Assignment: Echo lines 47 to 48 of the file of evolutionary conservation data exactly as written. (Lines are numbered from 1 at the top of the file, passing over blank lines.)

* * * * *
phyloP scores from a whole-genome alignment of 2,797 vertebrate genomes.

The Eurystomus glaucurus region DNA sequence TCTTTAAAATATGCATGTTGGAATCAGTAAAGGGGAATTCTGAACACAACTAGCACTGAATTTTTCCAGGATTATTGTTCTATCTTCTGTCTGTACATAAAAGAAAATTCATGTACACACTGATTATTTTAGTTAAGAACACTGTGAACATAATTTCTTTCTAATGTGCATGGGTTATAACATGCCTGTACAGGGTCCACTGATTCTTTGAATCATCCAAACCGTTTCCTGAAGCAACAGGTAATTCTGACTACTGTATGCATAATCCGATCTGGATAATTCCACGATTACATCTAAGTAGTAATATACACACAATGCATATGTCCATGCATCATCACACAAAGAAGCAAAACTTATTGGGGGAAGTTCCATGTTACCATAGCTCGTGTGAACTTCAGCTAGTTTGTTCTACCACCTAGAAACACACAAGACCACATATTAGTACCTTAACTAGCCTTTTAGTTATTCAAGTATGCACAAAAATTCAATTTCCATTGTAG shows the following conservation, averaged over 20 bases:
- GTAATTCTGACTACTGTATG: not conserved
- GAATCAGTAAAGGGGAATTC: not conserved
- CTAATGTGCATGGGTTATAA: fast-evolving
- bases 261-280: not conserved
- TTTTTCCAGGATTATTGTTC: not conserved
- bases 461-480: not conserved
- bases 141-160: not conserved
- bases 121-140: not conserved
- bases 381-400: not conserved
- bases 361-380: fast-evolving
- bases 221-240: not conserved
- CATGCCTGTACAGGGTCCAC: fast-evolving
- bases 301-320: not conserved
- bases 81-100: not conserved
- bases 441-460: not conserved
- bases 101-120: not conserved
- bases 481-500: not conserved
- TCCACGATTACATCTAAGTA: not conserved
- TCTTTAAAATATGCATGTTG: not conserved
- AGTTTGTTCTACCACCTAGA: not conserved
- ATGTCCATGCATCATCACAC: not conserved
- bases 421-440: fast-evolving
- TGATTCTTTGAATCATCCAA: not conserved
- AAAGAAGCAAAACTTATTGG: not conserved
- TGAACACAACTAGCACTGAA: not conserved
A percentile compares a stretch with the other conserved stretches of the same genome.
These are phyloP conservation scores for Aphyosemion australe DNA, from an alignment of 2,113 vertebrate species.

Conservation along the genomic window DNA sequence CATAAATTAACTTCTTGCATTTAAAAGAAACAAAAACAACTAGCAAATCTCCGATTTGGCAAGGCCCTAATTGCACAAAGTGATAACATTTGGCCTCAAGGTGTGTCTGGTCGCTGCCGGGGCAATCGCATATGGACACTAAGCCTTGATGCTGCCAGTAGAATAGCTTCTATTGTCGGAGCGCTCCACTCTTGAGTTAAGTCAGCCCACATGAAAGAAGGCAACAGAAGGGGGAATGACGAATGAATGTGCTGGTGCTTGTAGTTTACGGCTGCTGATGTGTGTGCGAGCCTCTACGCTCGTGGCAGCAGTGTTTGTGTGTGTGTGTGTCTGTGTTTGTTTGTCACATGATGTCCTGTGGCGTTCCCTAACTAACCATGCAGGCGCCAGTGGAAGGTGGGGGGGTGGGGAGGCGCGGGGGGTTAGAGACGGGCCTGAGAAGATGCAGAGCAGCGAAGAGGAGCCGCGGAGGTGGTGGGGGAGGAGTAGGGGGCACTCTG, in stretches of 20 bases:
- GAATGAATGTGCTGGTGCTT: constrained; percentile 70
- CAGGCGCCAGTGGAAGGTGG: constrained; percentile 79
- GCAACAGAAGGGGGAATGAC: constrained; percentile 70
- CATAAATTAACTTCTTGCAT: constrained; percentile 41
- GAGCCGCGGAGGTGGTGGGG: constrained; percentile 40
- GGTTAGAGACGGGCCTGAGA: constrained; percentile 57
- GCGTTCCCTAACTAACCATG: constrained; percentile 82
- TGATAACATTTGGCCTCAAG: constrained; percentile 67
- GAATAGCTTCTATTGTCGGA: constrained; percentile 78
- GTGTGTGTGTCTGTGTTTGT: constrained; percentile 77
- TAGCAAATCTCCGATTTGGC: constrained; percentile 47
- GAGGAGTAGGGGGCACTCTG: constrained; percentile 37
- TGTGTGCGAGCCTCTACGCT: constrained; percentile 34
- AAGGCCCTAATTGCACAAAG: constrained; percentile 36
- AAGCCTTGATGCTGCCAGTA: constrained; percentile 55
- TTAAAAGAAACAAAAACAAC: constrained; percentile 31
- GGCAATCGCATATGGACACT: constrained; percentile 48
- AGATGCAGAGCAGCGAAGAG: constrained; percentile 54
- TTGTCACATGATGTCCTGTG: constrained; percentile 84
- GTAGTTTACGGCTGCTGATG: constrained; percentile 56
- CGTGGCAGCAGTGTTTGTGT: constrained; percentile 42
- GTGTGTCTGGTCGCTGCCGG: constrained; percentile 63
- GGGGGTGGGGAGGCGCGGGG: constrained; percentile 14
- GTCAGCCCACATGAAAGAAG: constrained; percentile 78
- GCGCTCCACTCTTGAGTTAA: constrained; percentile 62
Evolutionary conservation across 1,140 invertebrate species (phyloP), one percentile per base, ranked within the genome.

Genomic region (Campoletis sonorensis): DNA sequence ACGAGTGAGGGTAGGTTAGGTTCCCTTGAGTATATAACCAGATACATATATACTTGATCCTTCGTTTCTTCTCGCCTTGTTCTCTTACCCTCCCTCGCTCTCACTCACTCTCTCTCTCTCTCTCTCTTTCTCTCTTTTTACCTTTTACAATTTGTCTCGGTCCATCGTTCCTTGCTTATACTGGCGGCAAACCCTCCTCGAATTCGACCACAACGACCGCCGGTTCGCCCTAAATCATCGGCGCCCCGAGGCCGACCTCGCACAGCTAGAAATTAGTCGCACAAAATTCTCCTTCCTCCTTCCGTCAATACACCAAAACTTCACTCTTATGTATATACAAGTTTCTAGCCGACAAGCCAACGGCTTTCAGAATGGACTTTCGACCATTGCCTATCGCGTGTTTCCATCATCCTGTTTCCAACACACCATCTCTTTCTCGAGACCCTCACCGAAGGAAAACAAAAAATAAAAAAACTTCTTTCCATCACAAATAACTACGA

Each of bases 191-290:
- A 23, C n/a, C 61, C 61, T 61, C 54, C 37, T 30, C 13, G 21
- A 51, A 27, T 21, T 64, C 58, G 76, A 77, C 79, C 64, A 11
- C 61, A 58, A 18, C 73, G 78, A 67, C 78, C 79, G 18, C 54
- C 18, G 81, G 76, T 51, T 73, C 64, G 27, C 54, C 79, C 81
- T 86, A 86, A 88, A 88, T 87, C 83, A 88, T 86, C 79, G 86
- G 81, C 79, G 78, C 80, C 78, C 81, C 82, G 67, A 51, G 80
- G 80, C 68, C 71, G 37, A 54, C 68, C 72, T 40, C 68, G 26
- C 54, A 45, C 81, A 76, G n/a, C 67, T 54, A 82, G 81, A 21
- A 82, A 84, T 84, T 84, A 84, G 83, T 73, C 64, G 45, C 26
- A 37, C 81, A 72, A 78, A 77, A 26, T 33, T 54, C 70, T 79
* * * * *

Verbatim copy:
- GGCAATCGCATATGGACACT: constrained; percentile 48
- AGATGCAGAGCAGCGAAGAG: constrained; percentile 54